Drummers and African Polyrhythms

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Drummers and African Polyrhythms

Postby violinist4ever » Fri Dec 01, 2006 11:22 am

Hey, everyone! Is anyone here a drummer? I have to find someone that knows about African Polyrhythms and how they relate to the African Arts Complex. My teacher suggested that I talk to a drummer, so if any of you are a drummer, or know some that is or knows about this topic, please let me know. Thanks a lot! :)
:)
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Postby shostakovich » Fri Dec 01, 2006 11:42 pm

African polyrhythm? It never occurred to me there might be any. Primitive music in any society wouldn't be poly-anything. I'm curious about when and where African music became that sophisticated. African art can be pretty impressive. There are stylized carvings that impress (including the masks that inspired Picasso) and colorful, complicated fabrics. But African music? Inquiring minds want to know. I'll be following this thread.
Shos
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Postby Serenity » Sat Dec 02, 2006 12:01 am

Well, here's a first attempt....

http://en.wikipedia.org/wiki/Polyrhythm
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Postby violinist4ever » Sat Dec 02, 2006 1:51 pm

Do you know what the African Arts Complex is? I studied it briefly in the class that I have to write this paper for. My teacher chose this topic because it relates to dance and music. I asked one of my music history teachers if she knew anything about African Polyrhythms, and she said that it's kind of related to Twentieth Century music because it was complex and some people might not have understood it. Now, when I asked her this, I was in a rush and was tried, so I may have misunderstood her what she was telling me. (Like Schoenberg and how he used a 12 tone scale, but it still just sounded random and sloppy.) I don't know how well this applies to my topic, so maybe you can help clear this up. Also, you bring up a very good argument with African music even having polyrhythms. I will definitely keep you updated with my research!
:)
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Postby bignaf » Sat Dec 02, 2006 6:10 pm

shostakovich wrote:African polyrhythm? It never occurred to me there might be any. Primitive music in any society wouldn't be poly-anything. I'm curious about when and where African music became that sophisticated. African art can be pretty impressive. There are stylized carvings that impress (including the masks that inspired Picasso) and colorful, complicated fabrics. But African music? Inquiring minds want to know. I'll be following this thread.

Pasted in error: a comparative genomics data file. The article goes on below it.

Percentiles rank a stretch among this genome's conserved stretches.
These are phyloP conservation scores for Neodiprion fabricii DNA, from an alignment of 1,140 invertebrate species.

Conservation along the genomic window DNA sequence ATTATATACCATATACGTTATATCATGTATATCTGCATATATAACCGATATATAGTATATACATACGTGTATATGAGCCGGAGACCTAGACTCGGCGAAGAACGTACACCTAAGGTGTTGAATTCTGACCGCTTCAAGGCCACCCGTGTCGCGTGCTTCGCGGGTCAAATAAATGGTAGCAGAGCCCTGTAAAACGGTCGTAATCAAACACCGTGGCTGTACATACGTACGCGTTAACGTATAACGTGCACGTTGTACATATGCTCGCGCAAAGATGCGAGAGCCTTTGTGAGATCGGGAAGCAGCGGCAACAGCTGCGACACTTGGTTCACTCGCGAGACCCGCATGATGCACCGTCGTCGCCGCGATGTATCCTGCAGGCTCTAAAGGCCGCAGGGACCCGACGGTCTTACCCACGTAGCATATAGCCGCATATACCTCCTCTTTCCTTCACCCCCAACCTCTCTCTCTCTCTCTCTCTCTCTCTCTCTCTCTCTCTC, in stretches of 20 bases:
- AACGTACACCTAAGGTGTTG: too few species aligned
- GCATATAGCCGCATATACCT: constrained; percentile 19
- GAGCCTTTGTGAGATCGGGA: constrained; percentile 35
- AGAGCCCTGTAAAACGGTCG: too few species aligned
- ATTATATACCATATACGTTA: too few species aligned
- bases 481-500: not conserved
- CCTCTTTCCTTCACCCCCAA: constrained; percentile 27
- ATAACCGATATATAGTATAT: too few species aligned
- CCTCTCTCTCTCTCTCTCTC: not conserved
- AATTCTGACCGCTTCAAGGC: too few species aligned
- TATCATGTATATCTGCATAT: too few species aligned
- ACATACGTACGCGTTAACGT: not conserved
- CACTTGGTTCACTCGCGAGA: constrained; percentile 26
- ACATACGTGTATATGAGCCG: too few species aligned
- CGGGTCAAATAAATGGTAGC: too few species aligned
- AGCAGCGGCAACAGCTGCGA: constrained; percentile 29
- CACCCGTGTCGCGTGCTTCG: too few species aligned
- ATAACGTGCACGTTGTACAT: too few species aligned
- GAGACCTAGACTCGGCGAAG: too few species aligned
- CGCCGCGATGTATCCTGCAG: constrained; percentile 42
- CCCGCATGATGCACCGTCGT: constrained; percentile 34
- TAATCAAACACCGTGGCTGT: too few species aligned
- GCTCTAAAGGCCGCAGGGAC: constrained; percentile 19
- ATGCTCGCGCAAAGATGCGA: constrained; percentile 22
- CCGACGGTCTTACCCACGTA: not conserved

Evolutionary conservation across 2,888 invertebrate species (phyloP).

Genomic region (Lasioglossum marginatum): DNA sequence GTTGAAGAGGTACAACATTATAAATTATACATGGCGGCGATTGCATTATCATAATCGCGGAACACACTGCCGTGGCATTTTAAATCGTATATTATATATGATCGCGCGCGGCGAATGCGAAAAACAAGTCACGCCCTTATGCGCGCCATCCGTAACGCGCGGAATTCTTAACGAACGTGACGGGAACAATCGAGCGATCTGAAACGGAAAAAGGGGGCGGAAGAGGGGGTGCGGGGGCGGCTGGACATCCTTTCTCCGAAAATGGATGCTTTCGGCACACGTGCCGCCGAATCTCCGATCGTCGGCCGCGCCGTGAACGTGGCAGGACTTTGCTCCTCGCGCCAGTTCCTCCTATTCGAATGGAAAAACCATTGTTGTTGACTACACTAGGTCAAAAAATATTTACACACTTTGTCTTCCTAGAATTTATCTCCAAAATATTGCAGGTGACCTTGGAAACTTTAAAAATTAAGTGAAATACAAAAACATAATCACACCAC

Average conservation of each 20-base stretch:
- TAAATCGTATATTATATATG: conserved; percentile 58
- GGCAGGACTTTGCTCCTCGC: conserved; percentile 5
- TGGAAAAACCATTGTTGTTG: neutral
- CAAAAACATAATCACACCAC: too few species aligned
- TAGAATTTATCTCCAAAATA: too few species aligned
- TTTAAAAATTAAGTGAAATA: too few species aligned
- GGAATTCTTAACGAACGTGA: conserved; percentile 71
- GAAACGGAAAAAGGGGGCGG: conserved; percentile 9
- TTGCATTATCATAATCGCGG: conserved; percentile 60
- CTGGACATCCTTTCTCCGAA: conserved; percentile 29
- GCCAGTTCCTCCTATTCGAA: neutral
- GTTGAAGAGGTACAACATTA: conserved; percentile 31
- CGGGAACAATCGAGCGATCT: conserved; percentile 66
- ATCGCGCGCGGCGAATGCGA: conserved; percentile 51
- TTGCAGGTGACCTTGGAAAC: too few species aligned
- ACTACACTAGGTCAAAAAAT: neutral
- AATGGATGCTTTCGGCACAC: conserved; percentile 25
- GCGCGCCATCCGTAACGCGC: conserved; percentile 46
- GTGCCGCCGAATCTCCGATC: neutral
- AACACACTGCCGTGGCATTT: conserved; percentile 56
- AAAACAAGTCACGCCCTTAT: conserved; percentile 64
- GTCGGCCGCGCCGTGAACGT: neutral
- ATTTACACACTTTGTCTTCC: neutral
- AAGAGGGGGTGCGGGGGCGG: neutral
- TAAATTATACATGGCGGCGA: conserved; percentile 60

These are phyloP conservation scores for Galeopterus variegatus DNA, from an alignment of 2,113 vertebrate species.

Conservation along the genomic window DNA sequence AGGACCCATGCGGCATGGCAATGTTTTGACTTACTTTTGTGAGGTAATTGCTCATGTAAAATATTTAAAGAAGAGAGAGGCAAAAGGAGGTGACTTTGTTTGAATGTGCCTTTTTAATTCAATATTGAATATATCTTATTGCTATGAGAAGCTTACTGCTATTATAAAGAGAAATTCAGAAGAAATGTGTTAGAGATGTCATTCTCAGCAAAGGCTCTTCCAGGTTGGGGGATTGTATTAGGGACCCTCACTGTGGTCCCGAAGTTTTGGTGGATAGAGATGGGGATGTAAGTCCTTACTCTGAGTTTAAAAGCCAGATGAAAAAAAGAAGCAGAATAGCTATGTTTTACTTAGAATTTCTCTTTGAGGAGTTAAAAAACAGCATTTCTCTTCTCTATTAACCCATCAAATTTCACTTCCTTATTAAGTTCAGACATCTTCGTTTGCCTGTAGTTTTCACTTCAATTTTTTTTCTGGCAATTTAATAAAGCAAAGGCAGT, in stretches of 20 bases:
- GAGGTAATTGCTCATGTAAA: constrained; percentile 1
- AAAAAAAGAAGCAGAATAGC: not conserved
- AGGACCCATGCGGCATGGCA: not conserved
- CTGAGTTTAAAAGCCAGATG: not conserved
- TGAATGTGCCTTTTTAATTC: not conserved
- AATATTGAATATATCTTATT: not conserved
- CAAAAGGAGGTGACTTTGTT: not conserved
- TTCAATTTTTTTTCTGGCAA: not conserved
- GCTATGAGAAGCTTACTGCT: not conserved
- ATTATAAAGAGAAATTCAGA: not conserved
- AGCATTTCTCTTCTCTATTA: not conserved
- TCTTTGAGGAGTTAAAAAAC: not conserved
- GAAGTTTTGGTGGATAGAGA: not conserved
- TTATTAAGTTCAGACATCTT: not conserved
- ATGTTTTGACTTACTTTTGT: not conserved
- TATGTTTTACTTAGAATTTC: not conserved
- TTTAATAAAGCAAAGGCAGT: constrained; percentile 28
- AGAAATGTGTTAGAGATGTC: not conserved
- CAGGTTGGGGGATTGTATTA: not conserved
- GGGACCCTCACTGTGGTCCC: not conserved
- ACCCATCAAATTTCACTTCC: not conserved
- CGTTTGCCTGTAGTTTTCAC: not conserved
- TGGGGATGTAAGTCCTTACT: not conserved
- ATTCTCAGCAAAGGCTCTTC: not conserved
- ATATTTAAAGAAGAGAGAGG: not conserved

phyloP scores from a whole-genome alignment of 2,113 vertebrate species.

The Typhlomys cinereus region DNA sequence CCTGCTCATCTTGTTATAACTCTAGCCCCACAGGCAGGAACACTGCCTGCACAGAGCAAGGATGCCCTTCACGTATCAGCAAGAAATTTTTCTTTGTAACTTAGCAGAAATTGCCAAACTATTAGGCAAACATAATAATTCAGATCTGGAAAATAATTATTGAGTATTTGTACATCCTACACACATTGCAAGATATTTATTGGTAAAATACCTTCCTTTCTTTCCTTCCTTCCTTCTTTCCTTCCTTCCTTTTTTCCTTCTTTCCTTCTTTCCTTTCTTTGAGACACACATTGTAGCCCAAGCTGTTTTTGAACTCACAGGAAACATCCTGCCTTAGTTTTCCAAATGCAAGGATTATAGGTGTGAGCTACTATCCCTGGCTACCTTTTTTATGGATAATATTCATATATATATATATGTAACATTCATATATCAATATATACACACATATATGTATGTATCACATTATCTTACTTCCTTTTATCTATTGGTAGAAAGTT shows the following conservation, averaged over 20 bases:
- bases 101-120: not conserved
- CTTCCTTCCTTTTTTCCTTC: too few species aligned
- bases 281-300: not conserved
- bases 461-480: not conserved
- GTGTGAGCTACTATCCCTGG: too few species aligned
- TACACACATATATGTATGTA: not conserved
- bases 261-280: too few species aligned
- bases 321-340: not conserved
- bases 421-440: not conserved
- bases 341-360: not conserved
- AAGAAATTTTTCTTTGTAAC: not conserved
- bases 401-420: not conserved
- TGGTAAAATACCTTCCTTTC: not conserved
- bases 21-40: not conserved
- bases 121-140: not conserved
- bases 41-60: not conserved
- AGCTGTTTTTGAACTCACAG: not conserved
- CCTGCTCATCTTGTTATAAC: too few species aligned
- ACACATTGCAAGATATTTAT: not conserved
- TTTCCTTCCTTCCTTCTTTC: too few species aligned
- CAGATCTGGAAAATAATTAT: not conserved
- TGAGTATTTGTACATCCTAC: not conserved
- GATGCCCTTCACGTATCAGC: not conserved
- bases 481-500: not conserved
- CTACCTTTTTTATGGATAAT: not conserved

Shos


are you joking???!!!?? "primitive music"... and I'm supposedly conservative???
African music had Rhthmic complexities that weren't reached until Ligeti in Western music.
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Postby bignaf » Sat Dec 02, 2006 6:13 pm

violinist4ever wrote:Do you know what the African Arts Complex is? I studied it briefly in the class that I have to write this paper for. My teacher chose this topic because it relates to dance and music. I asked one of my music history teachers if she knew anything about African Polyrhythms, and she said that it's kind of related to Twentieth Century music because it was complex and some people might not have understood it. Now, when I asked her this, I was in a rush and was tried, so I may have misunderstood her what she was telling me. (Like Schoenberg and how he used a 12 tone scale, but it still just sounded random and sloppy.) I don't know how well this applies to my topic, so maybe you can help clear this up. Also, you bring up a very good argument with African music even having polyrhythms. I will definitely keep you updated with my research!


no, shos (uncharacteristically), brought up a really bad eurocentric argument.
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Postby bignaf » Sat Dec 02, 2006 6:21 pm

v4e, it sounds like you're talking more about complexity in African art, rather than African Art Complex, which sounds like a bunch of buildings for art, or like a mental problem. do some research, because right now I'm in a bad mood, and don't feel like being helpful. though my PM should help you a little.
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Postby shostakovich » Sat Dec 02, 2006 11:23 pm

bignaf wrote: